https://www.readbyqxmd.com/read/29214061/medical-thoracoscopy-and-its-evolving-role-in-the-diagnosis-and-treatment-of-pleural-disease
#15
REVIEW
Vivek Murthy, Jamie L Bessich
Establishing the etiology of exudative pleural effusions in the setting of an unrevealing pleural fluid analysis often requires biopsies from the parietal pleura. While closed pleural biopsy (CPB) has been a popular minimally-invasive approach, it has a poor diagnostic yield, barring a diagnosis of tuberculous pleurisy. Medical thoracoscopy (MT) is a minimally-invasive ambulatory procedure performed under local anesthesia or moderate sedation which allows for direct visualization of biopsy targets as well as simultaneous therapeutic interventions, including chemical pleurodesis and indwelling tunneled pleural catheter (ITPC) placement...
September 2017: Journal of Thoracic Disease
https://www.readbyqxmd.com/read/29199894/local-and-systemic-effects-of-a-silver-nitrate-coated-indwelling-pleural-catheter-in-an-animal-model-of-pleurodesis
#16
Alain Tremblay, Christine T Kearney, Chris Hanks, Jennifer Hughes Hanks, David S White, Marcia E Pereira, Craig E Zook, Karen Sargis, Luke Zhang
Purpose/Aim of the study: This study assessed the safety and potential toxicity of a silver nitrate coated indwelling pleural catheter (SNCIPC) designed to create pleurodesis in a large animal model. MATERIALS AND METHODS: Sixteen animals underwent insertion of either a SNCIPC or an uncoated silicone catheter. Half of the animals were sacrificed at day 7 and the others at day 30. Animal weight and assessment of well-being, pleural fluid and blood collection were performed at regular intervals...
November 2017: Experimental Lung Research
https://www.readbyqxmd.com/read/29164255/effect-of-an-indwelling-pleural-catheter-vs-talc-pleurodesis-on-hospitalization-days-in-patients-with-malignant-pleural-effusion-the-ample-randomized-clinical-trial
#17
RANDOMIZED CONTROLLED TRIAL
Rajesh Thomas, Edward T H Fysh, Nicola A Smith, Pyng Lee, Benjamin C H Kwan, Elaine Yap, Fiona C Horwood, Francesco Piccolo, David C L Lam, Luke A Garske, Ranjan Shrestha, Christopher Kosky, Catherine A Read, Kevin Murray, Y C Gary Lee
Importance: Indwelling pleural catheter and talc pleurodesis are established treatments for malignant pleural effusions among patients with poor prognosis. Objective: To determine whether indwelling pleural catheters are more effective than talc pleurodesis in reducing total hospitalization days in the remaining lifespan of patients with malignant pleural effusion. Design, Setting, and Participants: This open-label, randomized clinical trial included participants recruited from 9 centers in Australia, New Zealand, Singapore, and Hong Kong between July 2012 and October 2014; they were followed up for 12 months (study end date: October 16, 2015)...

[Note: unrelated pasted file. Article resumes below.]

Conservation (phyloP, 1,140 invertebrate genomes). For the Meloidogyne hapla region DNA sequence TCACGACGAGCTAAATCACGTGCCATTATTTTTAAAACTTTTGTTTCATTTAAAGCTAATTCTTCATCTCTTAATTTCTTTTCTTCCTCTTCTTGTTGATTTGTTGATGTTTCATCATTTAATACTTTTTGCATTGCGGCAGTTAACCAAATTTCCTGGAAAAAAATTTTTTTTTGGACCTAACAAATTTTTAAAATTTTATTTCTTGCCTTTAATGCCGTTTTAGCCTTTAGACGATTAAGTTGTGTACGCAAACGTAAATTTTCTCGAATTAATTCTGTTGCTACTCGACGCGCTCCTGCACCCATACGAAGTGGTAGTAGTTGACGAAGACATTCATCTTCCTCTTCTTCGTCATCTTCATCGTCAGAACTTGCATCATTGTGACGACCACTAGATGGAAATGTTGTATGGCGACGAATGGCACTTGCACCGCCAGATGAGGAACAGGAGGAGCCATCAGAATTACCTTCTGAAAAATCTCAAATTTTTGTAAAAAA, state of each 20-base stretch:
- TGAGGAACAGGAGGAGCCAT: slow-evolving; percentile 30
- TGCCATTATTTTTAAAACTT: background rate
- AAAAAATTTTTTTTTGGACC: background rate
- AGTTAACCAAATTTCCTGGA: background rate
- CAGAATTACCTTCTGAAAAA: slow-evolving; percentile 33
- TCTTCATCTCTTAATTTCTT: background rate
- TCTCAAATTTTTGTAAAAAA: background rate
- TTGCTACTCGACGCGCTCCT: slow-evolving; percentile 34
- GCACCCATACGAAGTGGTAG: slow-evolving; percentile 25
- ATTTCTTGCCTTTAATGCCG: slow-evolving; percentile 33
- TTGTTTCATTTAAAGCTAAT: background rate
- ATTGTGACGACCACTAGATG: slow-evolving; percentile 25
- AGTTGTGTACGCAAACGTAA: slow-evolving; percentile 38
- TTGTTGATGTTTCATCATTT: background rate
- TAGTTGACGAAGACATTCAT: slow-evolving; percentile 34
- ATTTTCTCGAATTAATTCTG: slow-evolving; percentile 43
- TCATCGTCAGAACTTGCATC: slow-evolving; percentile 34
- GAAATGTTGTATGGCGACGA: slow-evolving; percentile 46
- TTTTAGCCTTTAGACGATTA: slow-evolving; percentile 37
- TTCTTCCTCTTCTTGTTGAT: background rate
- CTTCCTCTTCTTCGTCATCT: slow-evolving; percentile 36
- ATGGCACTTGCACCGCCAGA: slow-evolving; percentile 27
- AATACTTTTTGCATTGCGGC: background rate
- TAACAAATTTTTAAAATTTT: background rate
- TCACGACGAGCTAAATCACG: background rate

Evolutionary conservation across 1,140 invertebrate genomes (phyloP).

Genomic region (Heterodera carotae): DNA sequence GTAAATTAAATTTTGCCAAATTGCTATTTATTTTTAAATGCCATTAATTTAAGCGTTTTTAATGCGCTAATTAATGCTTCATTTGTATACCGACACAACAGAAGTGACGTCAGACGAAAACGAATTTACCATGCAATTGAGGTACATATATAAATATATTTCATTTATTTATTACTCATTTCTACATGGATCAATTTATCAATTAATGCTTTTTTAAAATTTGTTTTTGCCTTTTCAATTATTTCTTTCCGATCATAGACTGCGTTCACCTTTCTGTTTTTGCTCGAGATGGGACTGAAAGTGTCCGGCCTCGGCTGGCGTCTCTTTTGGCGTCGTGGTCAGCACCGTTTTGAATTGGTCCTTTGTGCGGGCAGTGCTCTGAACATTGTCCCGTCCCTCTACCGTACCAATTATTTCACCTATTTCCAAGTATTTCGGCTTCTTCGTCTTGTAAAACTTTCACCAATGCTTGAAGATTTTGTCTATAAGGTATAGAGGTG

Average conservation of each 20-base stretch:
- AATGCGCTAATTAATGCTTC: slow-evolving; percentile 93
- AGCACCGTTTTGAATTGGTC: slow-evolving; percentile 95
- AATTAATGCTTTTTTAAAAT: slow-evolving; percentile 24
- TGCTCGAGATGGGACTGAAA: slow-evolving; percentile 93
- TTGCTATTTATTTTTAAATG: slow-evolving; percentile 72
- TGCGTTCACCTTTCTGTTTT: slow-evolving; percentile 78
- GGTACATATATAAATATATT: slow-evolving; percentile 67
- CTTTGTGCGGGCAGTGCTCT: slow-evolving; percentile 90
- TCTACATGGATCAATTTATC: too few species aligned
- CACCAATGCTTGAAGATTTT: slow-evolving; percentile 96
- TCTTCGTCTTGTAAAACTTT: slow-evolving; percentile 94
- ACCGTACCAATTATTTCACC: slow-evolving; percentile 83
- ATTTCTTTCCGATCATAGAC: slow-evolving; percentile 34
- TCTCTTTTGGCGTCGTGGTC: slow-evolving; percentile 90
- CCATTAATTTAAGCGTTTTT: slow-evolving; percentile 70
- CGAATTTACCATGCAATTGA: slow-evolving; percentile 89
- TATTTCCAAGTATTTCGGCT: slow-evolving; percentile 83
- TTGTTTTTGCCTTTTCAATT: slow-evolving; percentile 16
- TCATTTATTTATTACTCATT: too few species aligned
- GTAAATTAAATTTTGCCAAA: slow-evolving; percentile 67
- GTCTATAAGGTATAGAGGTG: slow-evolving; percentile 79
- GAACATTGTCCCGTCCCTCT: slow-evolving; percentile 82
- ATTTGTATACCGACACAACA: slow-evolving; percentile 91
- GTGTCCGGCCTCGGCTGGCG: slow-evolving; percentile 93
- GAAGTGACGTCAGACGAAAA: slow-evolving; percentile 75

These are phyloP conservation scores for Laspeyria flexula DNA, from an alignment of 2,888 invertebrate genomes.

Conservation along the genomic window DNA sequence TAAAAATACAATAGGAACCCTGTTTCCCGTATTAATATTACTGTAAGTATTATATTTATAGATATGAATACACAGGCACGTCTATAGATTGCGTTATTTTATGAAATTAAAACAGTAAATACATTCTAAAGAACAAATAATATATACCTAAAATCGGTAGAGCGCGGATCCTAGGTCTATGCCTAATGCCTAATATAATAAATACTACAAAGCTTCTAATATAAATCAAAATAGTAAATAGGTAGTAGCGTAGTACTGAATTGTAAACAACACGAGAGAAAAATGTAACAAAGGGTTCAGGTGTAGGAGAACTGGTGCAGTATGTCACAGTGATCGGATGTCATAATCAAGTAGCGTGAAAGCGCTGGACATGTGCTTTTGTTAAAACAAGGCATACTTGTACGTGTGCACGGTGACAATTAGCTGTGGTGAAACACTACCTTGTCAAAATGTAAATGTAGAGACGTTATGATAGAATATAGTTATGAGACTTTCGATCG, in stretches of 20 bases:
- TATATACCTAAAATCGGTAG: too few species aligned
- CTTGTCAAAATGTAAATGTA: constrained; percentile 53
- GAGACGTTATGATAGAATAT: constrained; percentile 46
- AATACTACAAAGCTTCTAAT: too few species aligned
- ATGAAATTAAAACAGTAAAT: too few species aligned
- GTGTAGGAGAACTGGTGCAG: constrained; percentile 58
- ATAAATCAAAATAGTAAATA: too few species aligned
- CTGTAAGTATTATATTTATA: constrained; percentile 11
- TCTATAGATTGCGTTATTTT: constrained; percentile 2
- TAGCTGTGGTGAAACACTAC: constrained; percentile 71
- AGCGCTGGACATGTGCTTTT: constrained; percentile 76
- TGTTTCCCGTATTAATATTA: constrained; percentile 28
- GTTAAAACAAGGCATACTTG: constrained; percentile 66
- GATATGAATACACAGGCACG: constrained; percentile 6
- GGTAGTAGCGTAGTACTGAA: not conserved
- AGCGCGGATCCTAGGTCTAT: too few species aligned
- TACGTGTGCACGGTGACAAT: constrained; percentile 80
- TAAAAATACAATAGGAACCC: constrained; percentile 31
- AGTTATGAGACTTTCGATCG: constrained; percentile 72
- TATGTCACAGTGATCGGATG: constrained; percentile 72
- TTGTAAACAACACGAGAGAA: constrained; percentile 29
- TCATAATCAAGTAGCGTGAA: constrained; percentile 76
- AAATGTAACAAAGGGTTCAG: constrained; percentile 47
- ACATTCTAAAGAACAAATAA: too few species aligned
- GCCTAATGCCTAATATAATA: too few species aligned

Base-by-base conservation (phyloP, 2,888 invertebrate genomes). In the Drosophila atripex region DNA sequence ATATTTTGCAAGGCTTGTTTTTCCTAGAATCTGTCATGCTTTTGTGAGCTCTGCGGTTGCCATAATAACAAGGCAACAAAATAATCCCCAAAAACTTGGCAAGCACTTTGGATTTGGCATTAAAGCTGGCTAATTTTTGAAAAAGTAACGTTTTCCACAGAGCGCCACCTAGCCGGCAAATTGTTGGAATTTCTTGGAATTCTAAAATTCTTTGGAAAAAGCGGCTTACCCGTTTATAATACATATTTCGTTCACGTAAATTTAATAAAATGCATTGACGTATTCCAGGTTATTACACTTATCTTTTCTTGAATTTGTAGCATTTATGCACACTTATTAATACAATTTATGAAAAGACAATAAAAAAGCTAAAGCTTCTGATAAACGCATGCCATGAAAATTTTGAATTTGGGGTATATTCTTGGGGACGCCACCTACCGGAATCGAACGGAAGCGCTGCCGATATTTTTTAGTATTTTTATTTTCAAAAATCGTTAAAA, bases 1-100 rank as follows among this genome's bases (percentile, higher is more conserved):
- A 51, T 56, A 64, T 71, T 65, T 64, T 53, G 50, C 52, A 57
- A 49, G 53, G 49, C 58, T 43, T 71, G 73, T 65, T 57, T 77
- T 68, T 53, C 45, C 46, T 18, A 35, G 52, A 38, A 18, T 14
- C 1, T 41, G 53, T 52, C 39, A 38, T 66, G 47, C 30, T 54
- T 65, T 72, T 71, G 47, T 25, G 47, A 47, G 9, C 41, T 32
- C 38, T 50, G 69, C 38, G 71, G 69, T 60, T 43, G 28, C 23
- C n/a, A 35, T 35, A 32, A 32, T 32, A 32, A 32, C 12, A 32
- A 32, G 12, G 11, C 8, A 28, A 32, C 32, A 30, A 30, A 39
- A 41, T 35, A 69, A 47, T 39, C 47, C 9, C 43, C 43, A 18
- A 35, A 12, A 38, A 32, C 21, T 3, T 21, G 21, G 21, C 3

November 21, 2017: JAMA: the Journal of the American Medical Association
https://www.readbyqxmd.com/read/29150040/management-of-malignant-lung-entrapment-the-oncothorax
#18
REVIEW
Roman Petrov, Charles Bakhos, Abbas E Abbas
Pleural metastasis is a common occurrence in up to 30% of patients with metastatic cancer. When lung entrapment and loculation of fluid occur, treatment is more difficult and we have named this condition "oncothorax." The malignant adhesions that entrap the lung in an oncothorax are not typically amenable to surgical decortication. The standard approach for managing these patients is to place an indwelling catheter. Other options may include pleurectomy and decortication, intrapleural hyperthermic chemoperfusion, and intrapleural photodynamic therapy...
February 2018: Thoracic Surgery Clinics
https://www.readbyqxmd.com/read/29119067/experience-with-ambulatory-management-of-pleural-pathologies-utilizing-small-bore-indwelling-pleural-catheters
#19
Imad-Ud-Din Saqib, Mobeen Iqbal, Atif Rana, Saira Hassan
Introduction Pleural effusion is the excess fluid that accumulates in the pleural space. Pneumothorax is the collection of free air in the pleural cavity, while empyema is the collection of pus in the pleural cavity. Such pleural pathologies pose a great challenge to patients and health care professionals alike. While multiple management options exist, the major portion of it is carried out in the inpatient setting. We sought to evaluate the ambulatory use of indwelling pleural catheters for pleural pathologies, including malignant pleural effusion, empyema, and primary spontaneous pneumothorax...
September 1, 2017: Curēus
https://www.readbyqxmd.com/read/29111830/surgical-and-non-surgical-management-of-malignant-pleural-effusions
#20
Deirdre B Fitzgerald, Coenraad F N Koegelenberg, Kazuhiro Yasufuku, Y C Gary Lee
Optimal management of malignant pleural effusion (MPE) is important in the care of patients with advanced cancer. Surgical (especially video-assisted thoracoscopic surgery (VATS)) and non-surgical strategies are available. Clinicians should be aware of the evidence supporting the use of different modalities to guide treatment choice. Areas covered: This review covers published evidence of the advantages and disadvantages of VATS and non-surgical alternatives for MPE management. Expert commentary: Randomized clinical trials (RCTs) are needed to define the roles and benefits of VATS as existing literature is often flawed by selection bias...
January 2018: Expert Review of Respiratory Medicine